May 25 2014
I heard a story once about Albert Einstein, who, after a hard day’s work revolutionizing physics, left the university and went on his way, but ended up lost and confused, unsure where to go. It was like his brain had been working so hard that he couldn’t find his own house anymore; the supreme difficulty of whatever thought process Einstein was engaged in at work meant he had almost nothing left in his gas tank for the performance of even the most simple mental tasks, like recalling a piece of information he used every day. There’s no evidence that this story is true, and it’s about as extreme an example as you can get, but the phenomenon of cognitive load is clearly real and relevant to those of us who are interested in education.
Cognitive load is like the mental energy we use to perform difficult tasks. This can take the form of solving a mathematical problem, forcing ourselves to do routine household chores when we’d really rather watch TV, or biting our tongue when somebody annoying is provoking us. Apparently, all of these tasks take the same kind of mental energy. It’s effectively the same thing as stress; all of these situations act like a work-out for our brains. Just like you need a rest between physical resistance exercises if you want to avoid damaging your muscles through over-training, your brain can only take so much mental stress before its performance drops and the effect on your development becomes negative.
There are a number of strange phenomena which seem to be related to this concept. Apparently, if people are put in a difficult situation and have been making stressful ethical decisions, for instance making sacrifices for the benefit of others, they are less likely in the immediate future to resist their impulses. It appears that putting yourself second for a long time makes it harder for you to do the apparently ethical “right thing” next time. This works the same if you were doing some other kind of mentally difficult thing, like trying not to eat a tempting sugary treat, working on a complex intellectual exercise, or waiting for something. In any of these situations, people were less likely to exhibit restraint if they were tested immediately afterwards.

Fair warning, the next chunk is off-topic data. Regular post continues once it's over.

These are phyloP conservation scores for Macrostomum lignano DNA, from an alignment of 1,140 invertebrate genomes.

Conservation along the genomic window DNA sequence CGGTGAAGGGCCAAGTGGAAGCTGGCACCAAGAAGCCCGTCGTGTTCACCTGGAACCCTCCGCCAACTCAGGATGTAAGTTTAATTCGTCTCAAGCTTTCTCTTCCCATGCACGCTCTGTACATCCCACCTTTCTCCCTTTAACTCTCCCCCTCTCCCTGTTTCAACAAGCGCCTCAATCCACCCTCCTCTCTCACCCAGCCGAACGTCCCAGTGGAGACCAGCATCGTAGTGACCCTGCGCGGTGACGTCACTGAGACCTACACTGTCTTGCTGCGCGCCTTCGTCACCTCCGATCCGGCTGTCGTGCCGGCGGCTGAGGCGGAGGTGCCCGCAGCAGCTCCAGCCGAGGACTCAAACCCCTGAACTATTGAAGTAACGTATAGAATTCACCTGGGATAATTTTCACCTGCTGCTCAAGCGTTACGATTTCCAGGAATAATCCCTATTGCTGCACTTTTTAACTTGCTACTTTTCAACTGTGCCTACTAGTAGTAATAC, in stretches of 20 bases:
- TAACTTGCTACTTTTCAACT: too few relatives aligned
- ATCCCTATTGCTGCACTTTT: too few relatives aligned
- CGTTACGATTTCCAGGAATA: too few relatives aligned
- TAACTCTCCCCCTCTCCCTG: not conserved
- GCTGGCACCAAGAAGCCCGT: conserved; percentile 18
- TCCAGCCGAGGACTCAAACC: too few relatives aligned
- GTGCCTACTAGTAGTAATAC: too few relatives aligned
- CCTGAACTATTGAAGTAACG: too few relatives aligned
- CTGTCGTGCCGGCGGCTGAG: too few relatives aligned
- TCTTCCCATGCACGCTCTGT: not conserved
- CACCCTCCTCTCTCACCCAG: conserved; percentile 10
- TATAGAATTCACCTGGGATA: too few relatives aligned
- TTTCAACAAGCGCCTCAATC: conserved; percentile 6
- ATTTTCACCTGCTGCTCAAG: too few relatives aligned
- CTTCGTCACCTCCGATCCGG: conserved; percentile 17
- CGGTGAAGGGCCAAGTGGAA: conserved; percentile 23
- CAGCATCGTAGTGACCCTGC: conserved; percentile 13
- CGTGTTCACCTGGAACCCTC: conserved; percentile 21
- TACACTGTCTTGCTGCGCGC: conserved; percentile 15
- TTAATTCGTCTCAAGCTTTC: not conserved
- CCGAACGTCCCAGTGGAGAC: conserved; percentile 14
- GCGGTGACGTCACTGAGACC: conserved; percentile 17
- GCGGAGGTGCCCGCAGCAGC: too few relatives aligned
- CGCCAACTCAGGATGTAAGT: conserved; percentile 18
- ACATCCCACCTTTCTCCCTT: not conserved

So it looks like our brain only really has one gas-tank, and it fuels pretty much any difficult thing we do. This relates to how much effort it makes sense to put in each day. It seems like today’s society glorifies the state of being busy, the rushing from one engagement to the next. Our lives are over-scheduled and we’re expected to be productive much of the time. It looks like our genetic heritage might not be entirely suited to this. Our brain can probably only manage about four hours of useful work a day, for most of us, and the rest of what we do is largely on autopilot. It’s important not to over-exert ourselves mentally, and to save our energy for the important stuff so we don’t get drained working on all those other things that take up our time and cognitive capacity. A healthy balance is required, such that we experience sufficient stress to promote growth, and we exert effort in areas which will reinforce our learning and help us continue to develop, but without imposing expectations on ourselves which could end up being counter-productive.